Live At Leeds preview: Gaz Coombes at O2 Academy Leeds

Gaz Coombes. Picture: Andrew Ogilvy

Gaz Coombes. Picture: Andrew Ogilvy

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“It’s hard to know whether I’ve grown as a songwriter as such,” says Gaz Coombes, the one time Supergrass frontman now forging a career as a solo artist.

“It’s sort of a dark art, in a way. I get so many times in life where I don’t know whether I’ve written my last good song and don’t know whether it’s going to happen again.”

Fortunately the 39-year-old appears to be on a hot streak at the moment. His recently released second solo album, Matador, has been praised as his best work to date.

Coombes began writing the record at the end of 2013 and realised early on, with the epic-sounding Buffalo, that he was on to a good thing.

“I loved the sonic approach and the musical approach on it and lyrically as well I felt really good about it so I think that just lifted me up,” he explains.

“I felt like I’d got an angle, I’d got a direction for the record and for the production and so I just had to be instinctive and get as much out while the moment was there.”

The album’s title stems from its last song.

“I just came up with it one day in the studio. I think I had a lyric for the end track, Matador, and I was just playing around with it. There were a few people in the studio with me and I sort of said ‘What about Matador?’ and it just went down really well.

“It was one of those moments where everyone was ‘Yeah, that’s a good title’. I guess that’s how it started then the more I looked at it it connected with that thread that I guess is going through the record – resilience and strength and fighting spirit and I guess confidence and feeling like ‘OK, maybe I’m on my own but I feel like I can brush aside anything that confronts me, I can push through’. I think even more in hindsight it’s a cool title.”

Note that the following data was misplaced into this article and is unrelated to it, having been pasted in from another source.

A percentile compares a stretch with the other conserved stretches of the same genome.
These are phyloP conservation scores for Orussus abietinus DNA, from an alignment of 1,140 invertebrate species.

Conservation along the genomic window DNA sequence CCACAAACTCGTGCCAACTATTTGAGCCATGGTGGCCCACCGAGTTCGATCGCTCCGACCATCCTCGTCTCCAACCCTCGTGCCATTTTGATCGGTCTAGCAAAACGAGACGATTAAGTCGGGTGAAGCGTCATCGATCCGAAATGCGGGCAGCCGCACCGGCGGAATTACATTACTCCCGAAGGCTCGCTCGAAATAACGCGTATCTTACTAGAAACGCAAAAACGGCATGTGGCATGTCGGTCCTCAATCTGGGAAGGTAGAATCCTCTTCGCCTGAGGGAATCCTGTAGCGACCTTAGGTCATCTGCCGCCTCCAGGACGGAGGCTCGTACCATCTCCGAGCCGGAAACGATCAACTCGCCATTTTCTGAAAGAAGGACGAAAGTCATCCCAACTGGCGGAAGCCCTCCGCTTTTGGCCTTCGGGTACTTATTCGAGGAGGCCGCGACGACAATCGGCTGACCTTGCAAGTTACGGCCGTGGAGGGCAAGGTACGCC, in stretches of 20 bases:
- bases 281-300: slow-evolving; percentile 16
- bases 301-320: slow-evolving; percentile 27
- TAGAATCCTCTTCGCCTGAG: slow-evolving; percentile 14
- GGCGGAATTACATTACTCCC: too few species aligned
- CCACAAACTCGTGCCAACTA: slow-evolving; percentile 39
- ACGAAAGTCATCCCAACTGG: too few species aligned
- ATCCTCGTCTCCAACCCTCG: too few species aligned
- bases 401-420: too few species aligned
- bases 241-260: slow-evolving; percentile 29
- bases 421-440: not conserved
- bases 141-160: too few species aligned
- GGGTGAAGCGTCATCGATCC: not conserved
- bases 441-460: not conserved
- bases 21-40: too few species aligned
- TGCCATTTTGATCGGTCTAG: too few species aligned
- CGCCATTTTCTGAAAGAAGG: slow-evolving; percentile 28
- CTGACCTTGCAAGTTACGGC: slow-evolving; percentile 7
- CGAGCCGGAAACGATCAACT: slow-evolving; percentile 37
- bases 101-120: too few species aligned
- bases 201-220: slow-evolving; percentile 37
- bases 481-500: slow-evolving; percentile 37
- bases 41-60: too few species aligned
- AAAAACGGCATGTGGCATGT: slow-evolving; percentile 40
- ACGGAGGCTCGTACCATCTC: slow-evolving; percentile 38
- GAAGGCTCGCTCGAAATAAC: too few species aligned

Coombes’ open hearted approach to lyrics on this album was, he admits, influenced by the solo work of John Lennon.

“What I really like is the sort of raw beauty, when beauty isn’t saccharine and poppy and sweet,” he says.

“I like it when beauty is flawed and imperfect and f***ed up. I just think that’s kind of how real life is and I think that’s what I love in Lennon’s records, his lyrics and the delivery of it, you can hear there’s a beauty in there but it’s delivered with a kind of darkness as well and at times a sense of loneliness or a sense of wonder, all those things. ”

In the song Detroit, Coombes recalls a paranoid episode he suffered while touring in the States with Supergrass in 1996. “I rang up my girlfriend and she kind of recalibrated my head and told me to get on with it and it’ll be all right. I just looked back on that and thought that’s a cool thing to write about and it’s cool to set it in that environment.”

The Girl Who Fell to Earth was inspired by his eldest daughter.

“She’s autistic and it’s been a kind of rollercoaster 11 years, really. Just learning how to get into her world and how she things differently and the tough times and the great times. I just felt it at one moment and started writing a few lines. Rather than it be directly about her, I think it’s important with lyrics that you keep an element of outward thinking and don’t become too internal.”

He’s looking forward to bringing his new songs to Live At Leeds this weekend. His lunchtime set at the O2 Academy is destined to be one of the day’s highlights.

“When I got the offer I thought it was great, I wanted to be part of Live At Leeds,” he says. “I haven’t done that venue for a long time and my memories of it are brilliant.”

Gaz Coombes plays at Live At Leeds on May 2. He is due to perform at O2 Academy Leeds, starting at 1.30pm. For further details visit http://www.liveatleeds.com/

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